How Muscles Work and How They Respond to Resistance Exercise
Muscle contraction isn't just all brawn. You might look at bodybuilders and powerlifters and think that it's just all mass that allows them to do those Herculean lifts. But it's much more than that. Sure, mass is part of it, but the contraction of muscle, and strength in general, is much more than just size. I'll review the mechanisms of muscle contractions and how your muscles respond to resistance exercise in this article.
Anatomy and Physiology
To understand muscle contraction, it's important to know a little anatomy and physiology. To get started, you need to know that there are three types of muscle in your body: skeletal (voluntary, like the muscles that move your limbs), smooth (involuntary, like around organs), and cardiac (the heart). I'll discuss skeletal muscle in this article.
Skeletal muscle is contractile tissue made up of thousands of parallel, cylindrical fibers that run the length of the muscle (you could have 100,000 fibers in your biceps alone!). The fibers are made up of smaller protein filaments called myofibrils, and the myofibrils are made up of even smaller protein myofilaments called actin and myosin. The sliding filament theory of muscle contraction describes how actin and myosin slide over each other, causing the myofibrils to shorten, which in turn causes muscle fibers to contract.
Skeletal muscle was so named because it attaches to the bones in your skeleton. In fact, we're really just a bag of bones strung together by muscles! Most of the skeletal muscle in our body crosses a joint and attaches to a bone, and when muscles contract, or shorten, they pull on a bone and we move. For example, your biceps muscle crosses your elbow joint (a hinge joint), and when it contracts, your elbow flexes. When you do biceps curls, your biceps pulls on the bone in your forearm, your elbow bends, and you lift the weight (biceps actually cross the shoulder joint, too). The biceps couldn't bend your arm if your elbow wasn't a movable joint.
Origins, Insertions, and Contraction Types
The origin of a muscle is where it attaches to the bone closest to the center of the body, and the insertion is where it attaches to the bone furthest from the center of the body. The biceps origin is in the shoulder, and the insertion is in the forearm.
When the muscle contracts, it shortens and pulls on the bone. To return the bone to where it started, the reciprocal muscle on the other side of the bone must contract and shorten. Muscles don't push bones, they only shorten and pull. So, it's up to reciprocal muscle groups to work together to move us back and forth. For instance, your biceps shortens and bends your arm, but it's up to the triceps on the other side of the arm to shorten and pull the bone back to its original starting position. This "reciprocal" synergy between muscle groups is sometimes called the agonist/antagonistic system.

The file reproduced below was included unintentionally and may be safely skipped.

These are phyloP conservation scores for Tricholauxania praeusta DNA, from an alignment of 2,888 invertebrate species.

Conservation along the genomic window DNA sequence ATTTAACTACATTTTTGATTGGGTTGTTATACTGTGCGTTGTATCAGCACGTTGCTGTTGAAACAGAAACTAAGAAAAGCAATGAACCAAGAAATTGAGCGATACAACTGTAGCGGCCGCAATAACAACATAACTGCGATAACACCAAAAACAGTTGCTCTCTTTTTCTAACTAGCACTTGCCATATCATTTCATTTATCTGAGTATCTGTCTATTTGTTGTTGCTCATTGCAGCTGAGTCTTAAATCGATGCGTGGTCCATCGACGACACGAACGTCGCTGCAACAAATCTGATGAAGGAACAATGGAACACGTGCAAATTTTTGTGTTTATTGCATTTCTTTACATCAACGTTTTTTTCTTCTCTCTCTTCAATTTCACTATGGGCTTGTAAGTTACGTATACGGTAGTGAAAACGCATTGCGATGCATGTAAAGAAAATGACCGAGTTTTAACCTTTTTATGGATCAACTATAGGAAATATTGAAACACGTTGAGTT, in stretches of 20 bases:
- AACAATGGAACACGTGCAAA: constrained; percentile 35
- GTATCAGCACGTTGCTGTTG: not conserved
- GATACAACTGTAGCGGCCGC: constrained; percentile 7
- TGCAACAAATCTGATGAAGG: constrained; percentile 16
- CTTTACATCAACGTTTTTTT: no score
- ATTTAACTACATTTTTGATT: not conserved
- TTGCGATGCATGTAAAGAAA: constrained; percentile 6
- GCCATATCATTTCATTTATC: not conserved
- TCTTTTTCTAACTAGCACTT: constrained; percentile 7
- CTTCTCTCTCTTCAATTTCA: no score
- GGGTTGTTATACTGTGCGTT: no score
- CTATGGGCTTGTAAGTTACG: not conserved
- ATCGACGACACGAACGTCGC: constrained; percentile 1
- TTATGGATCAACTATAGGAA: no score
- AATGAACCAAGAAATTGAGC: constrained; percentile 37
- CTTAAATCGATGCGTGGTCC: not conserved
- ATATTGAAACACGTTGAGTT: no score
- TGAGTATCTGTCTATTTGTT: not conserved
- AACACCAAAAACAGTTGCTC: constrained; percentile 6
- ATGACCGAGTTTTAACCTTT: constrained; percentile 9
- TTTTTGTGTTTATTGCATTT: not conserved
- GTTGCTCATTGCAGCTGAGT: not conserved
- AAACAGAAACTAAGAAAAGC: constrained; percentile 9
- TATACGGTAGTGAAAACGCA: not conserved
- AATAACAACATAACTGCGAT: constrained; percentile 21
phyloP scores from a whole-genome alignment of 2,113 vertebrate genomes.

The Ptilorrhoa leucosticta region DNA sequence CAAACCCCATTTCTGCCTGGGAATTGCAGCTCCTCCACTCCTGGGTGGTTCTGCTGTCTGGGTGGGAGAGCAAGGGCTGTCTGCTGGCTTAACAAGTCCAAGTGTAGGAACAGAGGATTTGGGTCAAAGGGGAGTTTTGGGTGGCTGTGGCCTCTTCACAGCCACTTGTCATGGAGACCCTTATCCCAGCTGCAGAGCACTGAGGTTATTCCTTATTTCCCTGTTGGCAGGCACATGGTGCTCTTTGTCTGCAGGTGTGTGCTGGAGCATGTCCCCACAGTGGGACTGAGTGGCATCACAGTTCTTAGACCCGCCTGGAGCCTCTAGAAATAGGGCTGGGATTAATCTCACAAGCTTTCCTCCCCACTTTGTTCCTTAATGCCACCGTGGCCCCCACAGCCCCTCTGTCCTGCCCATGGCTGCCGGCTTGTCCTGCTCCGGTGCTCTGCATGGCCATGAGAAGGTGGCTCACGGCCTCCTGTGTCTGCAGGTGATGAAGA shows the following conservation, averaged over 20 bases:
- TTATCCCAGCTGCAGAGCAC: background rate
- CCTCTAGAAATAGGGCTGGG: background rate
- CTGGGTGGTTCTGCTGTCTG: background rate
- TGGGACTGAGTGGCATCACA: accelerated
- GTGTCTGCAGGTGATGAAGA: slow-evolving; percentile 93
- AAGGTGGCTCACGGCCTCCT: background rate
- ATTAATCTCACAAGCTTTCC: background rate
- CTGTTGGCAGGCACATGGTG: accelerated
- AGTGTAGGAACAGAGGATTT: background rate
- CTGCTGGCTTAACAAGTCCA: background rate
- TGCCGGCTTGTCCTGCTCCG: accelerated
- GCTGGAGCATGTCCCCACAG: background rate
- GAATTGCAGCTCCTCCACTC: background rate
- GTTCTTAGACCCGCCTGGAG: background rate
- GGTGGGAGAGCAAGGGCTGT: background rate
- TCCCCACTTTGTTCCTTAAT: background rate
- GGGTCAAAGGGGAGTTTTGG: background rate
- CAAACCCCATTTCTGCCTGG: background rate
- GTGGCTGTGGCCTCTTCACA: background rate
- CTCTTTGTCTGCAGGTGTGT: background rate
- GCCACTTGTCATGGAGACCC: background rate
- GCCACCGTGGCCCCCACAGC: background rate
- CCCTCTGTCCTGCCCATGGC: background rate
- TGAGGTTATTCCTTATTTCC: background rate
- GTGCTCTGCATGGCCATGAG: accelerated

Concentric and eccentric contractions are two types of contractions that you use every time you lift weights. Concentric contractions are when a muscle shortens, and eccentric contractions are when the muscle shortens and lengthens at the same time. It sounds confusing, but here's how it works. Consider the lat pull-down exercise. You pull the bar down using the following muscle groups: biceps, lats, posterior deltoids, and rhomboids. All these muscles contract and shorten to pull on the bones in your back and arms. Those are concentric contractions. But now you must return the bar and lower the weight stack. That means all those muscles that pulled the bar must now lengthen to allow it to return to the starting position over your head. But you don't just let go and allow the bar to fly and the weight stack to crash. Instead, you hold on and return the bar slowly. To do that, all the muscles that pulled it down must now contract to prevent it from flying away, but the muscles must also lengthen to allow your arms to stretch out and return the bar to the starting position over your head. This is an eccentric contraction, where there is shortening and tension in the muscle but also lengthening.
Eccentric contractions are also called "negative" work. For example, suppose you lift the final biceps curl of your set with the assistance of your spotter and then lower it slowly on your own. During this lowering, or negative eccentric phase, the biceps is contracting to lower it slowly and prevent the dumbbell from falling, but it's lengthening at the same time to allow your arm to straighten and return to the starting position.